Would-be warlords, take note. Researchers say they have figured out how the Macedonian conqueror Alexander the Great was able to build a nearly kilometer-long road over the sea to strike at the island of Tyre in 332 B.C. Based on geologic samples taken from the area, in what is now Lebanon, they conclude that the island and shore were linked by a stretch of sand a few meters below the water's surface—well-suited for traversing with an artificial bridge.

The island today is in fact more of a peninsula, connected to the coast by an outgrowth of sand called a tombolo, says geoarchaeologist Nick Marriner of the European Center for Research and Teaching on the Geosciences of the Environment in Aix-en-Provence, France. But researchers had never studied the tombolo's history to see if it might shed light on Alexander's attack on Tyre, he says.

On his way through Persia and Egypt, Alexander marched along the Phoenician coast, swiftly taking control of all the major cities except the island city-state of Tyre—then a major trading outpost—which refused to surrender. "All previous settlements on his journey from Macedonia had capitulated with little resistance," Marriner says. "Of course, these all lay on land."

Alexander's armies laid siege to the island for seven months. At some point during the siege—the timing is not clear, Marriner says—his engineers built a long causeway, or raised road, from which to strike at Tyre's defenses. How they were able to build the presumably timber and stone road was a mystery, he says.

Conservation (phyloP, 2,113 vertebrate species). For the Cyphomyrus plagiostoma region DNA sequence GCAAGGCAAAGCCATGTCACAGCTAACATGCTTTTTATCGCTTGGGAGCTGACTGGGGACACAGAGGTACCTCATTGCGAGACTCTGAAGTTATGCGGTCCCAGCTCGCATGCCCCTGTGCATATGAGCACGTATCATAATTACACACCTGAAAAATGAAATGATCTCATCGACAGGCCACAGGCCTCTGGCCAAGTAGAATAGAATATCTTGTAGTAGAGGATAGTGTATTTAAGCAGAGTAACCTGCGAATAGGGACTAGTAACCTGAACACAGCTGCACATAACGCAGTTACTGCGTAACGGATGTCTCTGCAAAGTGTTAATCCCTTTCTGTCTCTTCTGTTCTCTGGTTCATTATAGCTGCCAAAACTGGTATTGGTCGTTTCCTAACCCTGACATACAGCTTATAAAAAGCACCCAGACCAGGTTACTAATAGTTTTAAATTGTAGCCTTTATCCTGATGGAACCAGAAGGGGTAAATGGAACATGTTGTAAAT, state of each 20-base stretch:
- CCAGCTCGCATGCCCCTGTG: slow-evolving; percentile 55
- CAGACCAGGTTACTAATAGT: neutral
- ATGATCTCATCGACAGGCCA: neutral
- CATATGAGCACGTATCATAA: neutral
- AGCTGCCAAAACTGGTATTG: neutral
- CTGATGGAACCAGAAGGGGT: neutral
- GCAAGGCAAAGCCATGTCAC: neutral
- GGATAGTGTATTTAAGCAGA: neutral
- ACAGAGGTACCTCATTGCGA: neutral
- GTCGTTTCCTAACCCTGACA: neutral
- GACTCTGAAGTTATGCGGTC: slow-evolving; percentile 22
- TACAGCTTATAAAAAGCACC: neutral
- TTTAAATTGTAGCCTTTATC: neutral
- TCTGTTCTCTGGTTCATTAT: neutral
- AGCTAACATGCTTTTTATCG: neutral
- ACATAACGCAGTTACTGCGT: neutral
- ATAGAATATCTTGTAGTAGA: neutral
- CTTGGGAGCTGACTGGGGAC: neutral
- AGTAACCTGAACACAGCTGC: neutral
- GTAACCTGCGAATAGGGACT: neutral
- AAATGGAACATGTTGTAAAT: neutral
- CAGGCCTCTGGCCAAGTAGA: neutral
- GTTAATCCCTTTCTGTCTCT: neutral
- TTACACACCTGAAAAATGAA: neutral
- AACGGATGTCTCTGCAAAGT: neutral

Looking to geology for the answer, Marriner and colleagues analyzed long cores of sediment they drilled from the modern tombolo. They conclude that more than 8,000 years ago Tyre was an approximately six-kilometer-wide island, but that between 6,000 and 8,000 years ago sea levels rose enough to shrink its size to four kilometers.

The newly sunken, inland part of the island made it harder for waves from the sea to get past the island to the shore, Marriner and colleagues report in this week's Proceedings of the National Academy of Sciences USA. As a result, sediment from the coast was able to accumulate in the space between it and the island. "It meant," Marriner says, "that the causeway foundations could be laid down in relatively shallow water."